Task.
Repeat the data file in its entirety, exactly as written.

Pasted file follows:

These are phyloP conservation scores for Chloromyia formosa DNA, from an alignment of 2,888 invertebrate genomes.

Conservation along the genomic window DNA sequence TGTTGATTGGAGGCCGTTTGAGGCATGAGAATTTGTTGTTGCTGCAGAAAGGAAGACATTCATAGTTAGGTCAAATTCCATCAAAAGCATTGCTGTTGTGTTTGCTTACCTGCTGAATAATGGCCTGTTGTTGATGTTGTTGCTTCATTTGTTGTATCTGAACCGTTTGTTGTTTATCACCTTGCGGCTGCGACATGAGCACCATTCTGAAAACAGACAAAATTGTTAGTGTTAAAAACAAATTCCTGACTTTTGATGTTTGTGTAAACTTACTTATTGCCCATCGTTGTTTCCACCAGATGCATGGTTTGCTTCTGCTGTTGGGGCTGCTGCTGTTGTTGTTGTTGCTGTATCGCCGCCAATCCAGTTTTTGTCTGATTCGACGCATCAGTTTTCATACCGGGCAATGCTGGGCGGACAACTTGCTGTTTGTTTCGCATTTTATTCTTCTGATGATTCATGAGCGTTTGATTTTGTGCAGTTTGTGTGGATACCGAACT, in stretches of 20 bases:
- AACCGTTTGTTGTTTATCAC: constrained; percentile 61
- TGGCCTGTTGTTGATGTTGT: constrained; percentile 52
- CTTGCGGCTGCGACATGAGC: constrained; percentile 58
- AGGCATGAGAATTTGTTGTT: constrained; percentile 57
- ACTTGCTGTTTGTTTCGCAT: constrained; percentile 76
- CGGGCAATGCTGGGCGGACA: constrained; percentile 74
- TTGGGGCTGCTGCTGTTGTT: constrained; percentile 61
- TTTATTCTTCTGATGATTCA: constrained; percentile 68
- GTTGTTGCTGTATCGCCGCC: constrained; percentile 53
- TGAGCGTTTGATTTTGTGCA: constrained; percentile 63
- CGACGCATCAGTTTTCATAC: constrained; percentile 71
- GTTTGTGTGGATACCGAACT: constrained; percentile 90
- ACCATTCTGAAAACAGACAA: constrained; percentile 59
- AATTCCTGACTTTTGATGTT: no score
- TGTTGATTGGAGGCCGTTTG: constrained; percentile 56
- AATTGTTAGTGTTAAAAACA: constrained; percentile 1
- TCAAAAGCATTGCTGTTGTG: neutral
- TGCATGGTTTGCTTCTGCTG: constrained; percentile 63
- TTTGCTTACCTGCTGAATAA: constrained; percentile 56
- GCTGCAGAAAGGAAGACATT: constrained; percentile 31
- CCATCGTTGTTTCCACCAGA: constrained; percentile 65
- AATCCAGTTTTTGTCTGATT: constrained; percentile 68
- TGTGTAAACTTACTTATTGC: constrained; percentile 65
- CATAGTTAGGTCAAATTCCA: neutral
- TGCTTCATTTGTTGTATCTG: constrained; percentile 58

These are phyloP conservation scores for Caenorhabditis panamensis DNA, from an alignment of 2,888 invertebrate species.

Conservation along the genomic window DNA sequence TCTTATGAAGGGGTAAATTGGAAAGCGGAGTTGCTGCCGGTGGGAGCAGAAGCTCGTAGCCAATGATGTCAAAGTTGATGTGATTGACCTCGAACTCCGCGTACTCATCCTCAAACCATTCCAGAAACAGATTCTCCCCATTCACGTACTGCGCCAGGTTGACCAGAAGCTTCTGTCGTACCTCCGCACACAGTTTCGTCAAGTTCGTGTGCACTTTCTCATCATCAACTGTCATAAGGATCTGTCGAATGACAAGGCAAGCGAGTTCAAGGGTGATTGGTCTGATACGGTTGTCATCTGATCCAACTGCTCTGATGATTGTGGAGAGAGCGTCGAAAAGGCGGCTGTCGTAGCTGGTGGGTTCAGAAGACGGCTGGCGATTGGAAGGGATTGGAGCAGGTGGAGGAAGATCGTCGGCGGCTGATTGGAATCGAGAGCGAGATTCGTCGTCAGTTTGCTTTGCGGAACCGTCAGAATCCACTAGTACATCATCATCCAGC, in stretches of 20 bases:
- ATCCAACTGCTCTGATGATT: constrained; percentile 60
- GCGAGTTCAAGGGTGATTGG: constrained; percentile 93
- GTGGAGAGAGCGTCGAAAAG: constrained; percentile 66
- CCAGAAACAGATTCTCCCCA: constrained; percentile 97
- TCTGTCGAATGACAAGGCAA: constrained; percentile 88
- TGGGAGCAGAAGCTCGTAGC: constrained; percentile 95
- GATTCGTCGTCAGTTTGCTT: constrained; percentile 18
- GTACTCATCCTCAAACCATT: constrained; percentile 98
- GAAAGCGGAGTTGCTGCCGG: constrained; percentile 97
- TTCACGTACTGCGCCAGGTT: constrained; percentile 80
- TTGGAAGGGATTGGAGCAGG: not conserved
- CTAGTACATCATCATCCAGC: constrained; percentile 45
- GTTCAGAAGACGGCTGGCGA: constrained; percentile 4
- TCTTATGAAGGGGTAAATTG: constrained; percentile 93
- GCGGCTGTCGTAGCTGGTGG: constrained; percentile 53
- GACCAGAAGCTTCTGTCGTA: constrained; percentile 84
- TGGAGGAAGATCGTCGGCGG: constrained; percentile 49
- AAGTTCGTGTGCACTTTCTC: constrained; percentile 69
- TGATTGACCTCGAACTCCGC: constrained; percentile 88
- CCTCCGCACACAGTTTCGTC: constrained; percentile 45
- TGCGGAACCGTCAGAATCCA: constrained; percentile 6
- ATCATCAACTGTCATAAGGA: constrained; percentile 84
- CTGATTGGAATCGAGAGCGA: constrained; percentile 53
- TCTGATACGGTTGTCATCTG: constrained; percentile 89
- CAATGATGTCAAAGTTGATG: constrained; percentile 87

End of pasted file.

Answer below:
These are phyloP conservation scores for Chloromyia formosa DNA, from an alignment of 2,888 invertebrate genomes.

Conservation along the genomic window DNA sequence TGTTGATTGGAGGCCGTTTGAGGCATGAGAATTTGTTGTTGCTGCAGAAAGGAAGACATTCATAGTTAGGTCAAATTCCATCAAAAGCATTGCTGTTGTGTTTGCTTACCTGCTGAATAATGGCCTGTTGTTGATGTTGTTGCTTCATTTGTTGTATCTGAACCGTTTGTTGTTTATCACCTTGCGGCTGCGACATGAGCACCATTCTGAAAACAGACAAAATTGTTAGTGTTAAAAACAAATTCCTGACTTTTGATGTTTGTGTAAACTTACTTATTGCCCATCGTTGTTTCCACCAGATGCATGGTTTGCTTCTGCTGTTGGGGCTGCTGCTGTTGTTGTTGTTGCTGTATCGCCGCCAATCCAGTTTTTGTCTGATTCGACGCATCAGTTTTCATACCGGGCAATGCTGGGCGGACAACTTGCTGTTTGTTTCGCATTTTATTCTTCTGATGATTCATGAGCGTTTGATTTTGTGCAGTTTGTGTGGATACCGAACT, in stretches of 20 bases:
- AACCGTTTGTTGTTTATCAC: constrained; percentile 61
- TGGCCTGTTGTTGATGTTGT: constrained; percentile 52
- CTTGCGGCTGCGACATGAGC: constrained; percentile 58
- AGGCATGAGAATTTGTTGTT: constrained; percentile 57
- ACTTGCTGTTTGTTTCGCAT: constrained; percentile 76
- CGGGCAATGCTGGGCGGACA: constrained; percentile 74
- TTGGGGCTGCTGCTGTTGTT: constrained; percentile 61
- TTTATTCTTCTGATGATTCA: constrained; percentile 68
- GTTGTTGCTGTATCGCCGCC: constrained; percentile 53
- TGAGCGTTTGATTTTGTGCA: constrained; percentile 63
- CGACGCATCAGTTTTCATAC: constrained; percentile 71
- GTTTGTGTGGATACCGAACT: constrained; percentile 90
- ACCATTCTGAAAACAGACAA: constrained; percentile 59
- AATTCCTGACTTTTGATGTT: no score
- TGTTGATTGGAGGCCGTTTG: constrained; percentile 56
- AATTGTTAGTGTTAAAAACA: constrained; percentile 1
- TCAAAAGCATTGCTGTTGTG: neutral
- TGCATGGTTTGCTTCTGCTG: constrained; percentile 63
- TTTGCTTACCTGCTGAATAA: constrained; percentile 56
- GCTGCAGAAAGGAAGACATT: constrained; percentile 31
- CCATCGTTGTTTCCACCAGA: constrained; percentile 65
- AATCCAGTTTTTGTCTGATT: constrained; percentile 68
- TGTGTAAACTTACTTATTGC: constrained; percentile 65
- CATAGTTAGGTCAAATTCCA: neutral
- TGCTTCATTTGTTGTATCTG: constrained; percentile 58

These are phyloP conservation scores for Caenorhabditis panamensis DNA, from an alignment of 2,888 invertebrate species.

Conservation along the genomic window DNA sequence TCTTATGAAGGGGTAAATTGGAAAGCGGAGTTGCTGCCGGTGGGAGCAGAAGCTCGTAGCCAATGATGTCAAAGTTGATGTGATTGACCTCGAACTCCGCGTACTCATCCTCAAACCATTCCAGAAACAGATTCTCCCCATTCACGTACTGCGCCAGGTTGACCAGAAGCTTCTGTCGTACCTCCGCACACAGTTTCGTCAAGTTCGTGTGCACTTTCTCATCATCAACTGTCATAAGGATCTGTCGAATGACAAGGCAAGCGAGTTCAAGGGTGATTGGTCTGATACGGTTGTCATCTGATCCAACTGCTCTGATGATTGTGGAGAGAGCGTCGAAAAGGCGGCTGTCGTAGCTGGTGGGTTCAGAAGACGGCTGGCGATTGGAAGGGATTGGAGCAGGTGGAGGAAGATCGTCGGCGGCTGATTGGAATCGAGAGCGAGATTCGTCGTCAGTTTGCTTTGCGGAACCGTCAGAATCCACTAGTACATCATCATCCAGC, in stretches of 20 bases:
- ATCCAACTGCTCTGATGATT: constrained; percentile 60
- GCGAGTTCAAGGGTGATTGG: constrained; percentile 93
- GTGGAGAGAGCGTCGAAAAG: constrained; percentile 66
- CCAGAAACAGATTCTCCCCA: constrained; percentile 97
- TCTGTCGAATGACAAGGCAA: constrained; percentile 88
- TGGGAGCAGAAGCTCGTAGC: constrained; percentile 95
- GATTCGTCGTCAGTTTGCTT: constrained; percentile 18
- GTACTCATCCTCAAACCATT: constrained; percentile 98
- GAAAGCGGAGTTGCTGCCGG: constrained; percentile 97
- TTCACGTACTGCGCCAGGTT: constrained; percentile 80
- TTGGAAGGGATTGGAGCAGG: not conserved
- CTAGTACATCATCATCCAGC: constrained; percentile 45
- GTTCAGAAGACGGCTGGCGA: constrained; percentile 4
- TCTTATGAAGGGGTAAATTG: constrained; percentile 93
- GCGGCTGTCGTAGCTGGTGG: constrained; percentile 53
- GACCAGAAGCTTCTGTCGTA: constrained; percentile 84
- TGGAGGAAGATCGTCGGCGG: constrained; percentile 49
- AAGTTCGTGTGCACTTTCTC: constrained; percentile 69
- TGATTGACCTCGAACTCCGC: constrained; percentile 88
- CCTCCGCACACAGTTTCGTC: constrained; percentile 45
- TGCGGAACCGTCAGAATCCA: constrained; percentile 6
- ATCATCAACTGTCATAAGGA: constrained; percentile 84
- CTGATTGGAATCGAGAGCGA: constrained; percentile 53
- TCTGATACGGTTGTCATCTG: constrained; percentile 89
- CAATGATGTCAAAGTTGATG: constrained; percentile 87